Dead In The Water: A Novel Mass Market Paperback – Mar 19 1998
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From Library Journal
Vacationing on the island of Antigua, New York investigator/lawyer Stone Barrington (a Woods perennial) gives up on the warm waters of the Caribbean to help someone who's definitely in hot water?a young woman accused of murder when her wealthy husband disappears from their yacht during a transatlantic crossing.
Copyright 1997 Reed Business Information, Inc. --This text refers to an out of print or unavailable edition of this title.
Millionaire author Paul Phillips Manning died on board his yacht while on a Caribbean cruise with his sexy young wife, Allison. She claims he had a heart attack, and due to the climate and distance from port, she was forced to dispose of the body at sea. Sir Winston Sutherland, the minister of justice on the tiny island of St. Marks, isn't buying it and charges her with homicide. The trial and the execution could both be completed within a week. Vacationing New York lawyer and investigator Stone Barrington comes to the damsel's aid and soon winds up in her bed. Now in his fourth appearance, the suave and priapic Barrington soon finds himself embroiled in a case in which nothing is as it seems, from Allison's story to Manning's death to the agenda of the Charles Laughton^-like Sir Winston Sutherland. This is a cleverly plotted, witty crime caper with a dash of sex, a likably roguish hero, and a surprising twist at the finish. Great for lightweight summer reading. Wes Lukowsky --This text refers to an out of print or unavailable edition of this title.See all Product Description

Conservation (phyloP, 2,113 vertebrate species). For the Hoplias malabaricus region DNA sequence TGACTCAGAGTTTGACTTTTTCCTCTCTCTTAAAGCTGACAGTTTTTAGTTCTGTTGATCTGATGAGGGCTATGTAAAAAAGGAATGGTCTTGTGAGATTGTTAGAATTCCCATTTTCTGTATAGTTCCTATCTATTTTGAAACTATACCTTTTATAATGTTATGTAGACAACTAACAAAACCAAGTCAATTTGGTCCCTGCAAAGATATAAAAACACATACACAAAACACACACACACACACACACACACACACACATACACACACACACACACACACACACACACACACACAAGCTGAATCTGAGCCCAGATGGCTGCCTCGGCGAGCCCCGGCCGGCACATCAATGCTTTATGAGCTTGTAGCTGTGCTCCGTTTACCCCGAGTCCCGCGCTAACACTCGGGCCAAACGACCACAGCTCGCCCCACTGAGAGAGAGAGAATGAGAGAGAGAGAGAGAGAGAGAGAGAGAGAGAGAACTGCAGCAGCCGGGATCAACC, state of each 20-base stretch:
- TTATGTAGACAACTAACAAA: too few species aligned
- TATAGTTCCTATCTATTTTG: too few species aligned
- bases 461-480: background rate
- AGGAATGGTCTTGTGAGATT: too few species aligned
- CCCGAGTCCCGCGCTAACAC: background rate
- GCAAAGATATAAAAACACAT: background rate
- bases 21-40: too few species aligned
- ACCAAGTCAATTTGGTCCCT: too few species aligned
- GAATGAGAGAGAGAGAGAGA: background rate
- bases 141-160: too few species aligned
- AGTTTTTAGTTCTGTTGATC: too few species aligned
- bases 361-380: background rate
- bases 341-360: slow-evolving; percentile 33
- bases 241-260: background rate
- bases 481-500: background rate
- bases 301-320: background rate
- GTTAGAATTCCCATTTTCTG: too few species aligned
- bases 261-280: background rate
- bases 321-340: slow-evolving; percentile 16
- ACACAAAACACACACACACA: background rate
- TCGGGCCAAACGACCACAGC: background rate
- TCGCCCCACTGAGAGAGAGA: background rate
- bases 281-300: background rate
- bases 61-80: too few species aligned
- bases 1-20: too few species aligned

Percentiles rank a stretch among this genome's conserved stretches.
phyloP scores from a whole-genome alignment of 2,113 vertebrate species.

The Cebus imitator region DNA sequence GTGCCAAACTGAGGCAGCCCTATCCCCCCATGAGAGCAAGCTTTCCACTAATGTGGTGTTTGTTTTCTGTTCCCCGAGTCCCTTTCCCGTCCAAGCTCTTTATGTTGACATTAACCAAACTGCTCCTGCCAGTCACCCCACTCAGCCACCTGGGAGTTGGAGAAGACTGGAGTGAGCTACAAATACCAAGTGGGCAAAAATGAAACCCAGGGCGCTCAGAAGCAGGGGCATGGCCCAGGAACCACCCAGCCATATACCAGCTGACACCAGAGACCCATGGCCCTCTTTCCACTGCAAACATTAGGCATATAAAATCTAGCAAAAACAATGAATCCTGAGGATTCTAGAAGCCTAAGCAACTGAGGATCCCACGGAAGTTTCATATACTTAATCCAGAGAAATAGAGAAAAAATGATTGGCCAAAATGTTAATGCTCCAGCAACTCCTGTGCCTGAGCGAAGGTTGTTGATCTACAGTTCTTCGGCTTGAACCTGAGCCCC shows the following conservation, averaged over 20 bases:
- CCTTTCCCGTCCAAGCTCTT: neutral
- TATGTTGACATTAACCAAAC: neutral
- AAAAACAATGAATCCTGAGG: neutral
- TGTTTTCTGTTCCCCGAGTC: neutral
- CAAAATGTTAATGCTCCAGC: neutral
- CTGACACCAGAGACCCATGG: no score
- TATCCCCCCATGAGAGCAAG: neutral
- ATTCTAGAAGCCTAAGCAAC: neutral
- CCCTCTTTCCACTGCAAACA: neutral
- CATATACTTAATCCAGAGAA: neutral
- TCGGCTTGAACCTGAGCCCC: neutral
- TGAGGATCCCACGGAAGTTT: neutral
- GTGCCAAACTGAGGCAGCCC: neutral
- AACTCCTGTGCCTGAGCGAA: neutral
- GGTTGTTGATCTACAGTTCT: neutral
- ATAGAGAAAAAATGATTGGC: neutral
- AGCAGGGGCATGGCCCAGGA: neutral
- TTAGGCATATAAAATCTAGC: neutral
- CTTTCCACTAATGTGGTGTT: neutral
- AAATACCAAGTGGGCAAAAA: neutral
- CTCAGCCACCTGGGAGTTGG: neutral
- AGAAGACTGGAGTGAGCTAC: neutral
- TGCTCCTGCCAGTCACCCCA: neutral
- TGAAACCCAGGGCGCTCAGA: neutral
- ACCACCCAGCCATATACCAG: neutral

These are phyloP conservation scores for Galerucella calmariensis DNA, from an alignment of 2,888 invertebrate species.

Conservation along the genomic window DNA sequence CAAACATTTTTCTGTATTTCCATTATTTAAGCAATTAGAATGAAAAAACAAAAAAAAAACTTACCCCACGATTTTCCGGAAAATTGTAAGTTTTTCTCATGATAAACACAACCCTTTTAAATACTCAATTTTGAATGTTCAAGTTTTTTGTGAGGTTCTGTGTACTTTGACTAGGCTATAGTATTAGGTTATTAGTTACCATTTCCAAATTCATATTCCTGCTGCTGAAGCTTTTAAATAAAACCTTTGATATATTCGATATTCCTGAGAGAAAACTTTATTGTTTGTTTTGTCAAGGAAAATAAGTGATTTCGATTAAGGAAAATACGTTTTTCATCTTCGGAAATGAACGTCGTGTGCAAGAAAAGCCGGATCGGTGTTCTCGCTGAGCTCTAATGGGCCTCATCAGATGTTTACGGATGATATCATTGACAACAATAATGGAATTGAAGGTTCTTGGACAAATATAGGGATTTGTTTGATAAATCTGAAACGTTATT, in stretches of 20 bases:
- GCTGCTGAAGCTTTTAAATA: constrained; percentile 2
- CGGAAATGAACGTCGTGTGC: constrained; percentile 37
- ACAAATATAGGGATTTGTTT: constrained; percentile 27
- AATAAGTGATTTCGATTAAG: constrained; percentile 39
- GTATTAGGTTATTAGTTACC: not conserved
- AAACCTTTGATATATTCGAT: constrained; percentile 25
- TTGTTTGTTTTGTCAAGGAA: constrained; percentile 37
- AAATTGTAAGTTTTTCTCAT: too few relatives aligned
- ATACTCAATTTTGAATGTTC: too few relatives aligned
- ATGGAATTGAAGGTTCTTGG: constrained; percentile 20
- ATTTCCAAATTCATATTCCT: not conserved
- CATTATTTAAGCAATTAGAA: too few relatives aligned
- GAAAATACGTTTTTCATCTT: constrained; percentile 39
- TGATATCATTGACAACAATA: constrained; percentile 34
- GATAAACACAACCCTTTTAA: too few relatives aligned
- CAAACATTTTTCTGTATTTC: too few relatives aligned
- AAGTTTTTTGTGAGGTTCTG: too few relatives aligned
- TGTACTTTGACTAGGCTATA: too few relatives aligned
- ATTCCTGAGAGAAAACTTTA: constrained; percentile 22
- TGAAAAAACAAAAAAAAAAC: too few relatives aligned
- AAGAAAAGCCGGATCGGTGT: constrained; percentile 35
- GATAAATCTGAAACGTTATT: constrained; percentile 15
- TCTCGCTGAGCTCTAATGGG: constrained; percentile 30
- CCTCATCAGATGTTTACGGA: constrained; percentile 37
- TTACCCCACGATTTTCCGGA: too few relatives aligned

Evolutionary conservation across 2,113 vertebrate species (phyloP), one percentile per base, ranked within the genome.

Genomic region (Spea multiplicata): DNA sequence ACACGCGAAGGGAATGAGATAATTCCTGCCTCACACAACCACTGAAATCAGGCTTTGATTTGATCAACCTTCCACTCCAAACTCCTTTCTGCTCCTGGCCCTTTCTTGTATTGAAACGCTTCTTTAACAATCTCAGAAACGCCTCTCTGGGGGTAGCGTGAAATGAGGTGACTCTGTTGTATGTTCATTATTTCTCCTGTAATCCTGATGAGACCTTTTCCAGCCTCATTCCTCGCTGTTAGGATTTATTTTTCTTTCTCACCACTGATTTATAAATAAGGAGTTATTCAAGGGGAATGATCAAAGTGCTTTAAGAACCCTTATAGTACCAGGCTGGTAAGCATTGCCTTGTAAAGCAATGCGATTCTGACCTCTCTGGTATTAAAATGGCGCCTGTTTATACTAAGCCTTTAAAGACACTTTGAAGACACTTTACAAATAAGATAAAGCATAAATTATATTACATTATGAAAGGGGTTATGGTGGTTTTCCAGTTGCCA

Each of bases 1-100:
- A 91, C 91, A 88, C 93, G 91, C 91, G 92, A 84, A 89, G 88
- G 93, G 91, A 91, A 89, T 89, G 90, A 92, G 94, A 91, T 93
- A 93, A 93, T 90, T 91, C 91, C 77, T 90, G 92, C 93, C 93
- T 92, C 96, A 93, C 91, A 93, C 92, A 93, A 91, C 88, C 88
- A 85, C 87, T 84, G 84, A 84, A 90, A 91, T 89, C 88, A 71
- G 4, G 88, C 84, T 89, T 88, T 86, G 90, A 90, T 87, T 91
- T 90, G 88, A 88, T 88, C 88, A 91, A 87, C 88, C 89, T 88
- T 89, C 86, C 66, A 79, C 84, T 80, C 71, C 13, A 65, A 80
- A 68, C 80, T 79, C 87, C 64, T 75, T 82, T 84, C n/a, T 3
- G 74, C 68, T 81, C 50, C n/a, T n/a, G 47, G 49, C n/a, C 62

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Top Customer Reviews
Allison Manning, young wife of millionaire writer Paul Manning, arrives in St. Marques under mysterious circumstances - her husband is missing from their yacht. Her story is that he died from a heart attack and was buried at sea. What follows are the quick paced details as she is charged with murder, investigated by police and the Ministry of Justice, and defended by a vacationing American attorney. Many questions arise, such as did she kill her husband and was he even dead at all. I found my opinion quickly changing as new elements were introduced into the plot. One exciting factor is the setting - the court system is far different on this tropical island compared to the American courts. In America, she would have never been charged. In St. Marques, she is facing an uphill battle.